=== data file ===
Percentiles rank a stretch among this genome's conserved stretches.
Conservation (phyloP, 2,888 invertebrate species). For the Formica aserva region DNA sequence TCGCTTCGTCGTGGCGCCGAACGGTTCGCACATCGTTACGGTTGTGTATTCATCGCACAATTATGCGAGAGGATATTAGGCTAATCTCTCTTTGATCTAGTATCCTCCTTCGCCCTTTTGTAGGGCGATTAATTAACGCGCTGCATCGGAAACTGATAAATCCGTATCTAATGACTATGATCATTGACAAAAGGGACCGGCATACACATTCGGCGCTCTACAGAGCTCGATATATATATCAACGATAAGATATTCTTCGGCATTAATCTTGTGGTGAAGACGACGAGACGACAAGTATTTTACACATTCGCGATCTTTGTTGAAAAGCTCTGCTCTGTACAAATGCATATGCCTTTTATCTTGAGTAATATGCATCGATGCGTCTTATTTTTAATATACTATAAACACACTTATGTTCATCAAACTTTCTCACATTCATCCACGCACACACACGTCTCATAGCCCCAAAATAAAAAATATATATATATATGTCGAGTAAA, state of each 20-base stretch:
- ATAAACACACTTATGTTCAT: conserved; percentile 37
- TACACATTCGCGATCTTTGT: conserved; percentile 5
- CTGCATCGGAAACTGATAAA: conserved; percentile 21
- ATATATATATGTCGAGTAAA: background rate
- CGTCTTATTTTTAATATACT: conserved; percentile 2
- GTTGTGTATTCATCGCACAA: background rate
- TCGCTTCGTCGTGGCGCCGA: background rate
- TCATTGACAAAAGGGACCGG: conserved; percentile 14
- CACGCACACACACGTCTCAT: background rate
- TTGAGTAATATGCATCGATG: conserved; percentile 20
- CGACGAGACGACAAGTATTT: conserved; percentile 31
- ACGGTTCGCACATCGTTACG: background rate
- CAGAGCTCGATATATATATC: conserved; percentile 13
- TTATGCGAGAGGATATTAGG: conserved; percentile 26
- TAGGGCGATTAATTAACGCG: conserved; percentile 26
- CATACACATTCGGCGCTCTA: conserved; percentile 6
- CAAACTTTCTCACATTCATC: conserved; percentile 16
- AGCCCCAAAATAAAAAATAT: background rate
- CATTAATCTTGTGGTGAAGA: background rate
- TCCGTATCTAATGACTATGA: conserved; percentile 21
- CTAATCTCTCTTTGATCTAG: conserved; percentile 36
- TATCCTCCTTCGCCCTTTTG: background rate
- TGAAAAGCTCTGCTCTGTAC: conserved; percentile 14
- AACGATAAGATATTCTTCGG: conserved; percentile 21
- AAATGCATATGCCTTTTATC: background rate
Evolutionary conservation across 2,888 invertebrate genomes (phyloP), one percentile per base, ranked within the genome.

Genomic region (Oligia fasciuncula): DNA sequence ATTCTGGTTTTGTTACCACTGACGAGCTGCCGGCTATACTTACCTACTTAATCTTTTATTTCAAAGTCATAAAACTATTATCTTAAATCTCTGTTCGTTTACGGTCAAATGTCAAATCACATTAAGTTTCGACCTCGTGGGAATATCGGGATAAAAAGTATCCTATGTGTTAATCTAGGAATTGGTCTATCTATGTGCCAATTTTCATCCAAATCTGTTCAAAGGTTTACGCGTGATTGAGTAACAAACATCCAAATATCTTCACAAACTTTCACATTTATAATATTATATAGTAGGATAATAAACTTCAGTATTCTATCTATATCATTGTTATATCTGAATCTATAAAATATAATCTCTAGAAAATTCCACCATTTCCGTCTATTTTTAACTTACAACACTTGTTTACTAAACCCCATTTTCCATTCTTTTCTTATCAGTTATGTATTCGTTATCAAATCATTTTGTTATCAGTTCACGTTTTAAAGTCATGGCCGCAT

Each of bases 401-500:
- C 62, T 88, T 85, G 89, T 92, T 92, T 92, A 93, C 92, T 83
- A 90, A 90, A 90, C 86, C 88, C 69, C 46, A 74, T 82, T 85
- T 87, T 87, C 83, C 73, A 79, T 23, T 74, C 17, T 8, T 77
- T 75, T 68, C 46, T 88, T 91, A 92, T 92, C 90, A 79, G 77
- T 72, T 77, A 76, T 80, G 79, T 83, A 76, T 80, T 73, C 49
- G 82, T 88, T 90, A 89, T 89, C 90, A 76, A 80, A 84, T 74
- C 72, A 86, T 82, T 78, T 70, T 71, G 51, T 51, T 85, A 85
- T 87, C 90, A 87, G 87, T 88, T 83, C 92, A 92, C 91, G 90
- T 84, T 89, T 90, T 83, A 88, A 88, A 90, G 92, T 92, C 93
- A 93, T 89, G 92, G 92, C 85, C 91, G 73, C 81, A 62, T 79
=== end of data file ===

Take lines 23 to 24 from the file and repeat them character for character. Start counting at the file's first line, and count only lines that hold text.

- CTAATCTCTCTTTGATCTAG: conserved; percentile 36
- TATCCTCCTTCGCCCTTTTG: background rate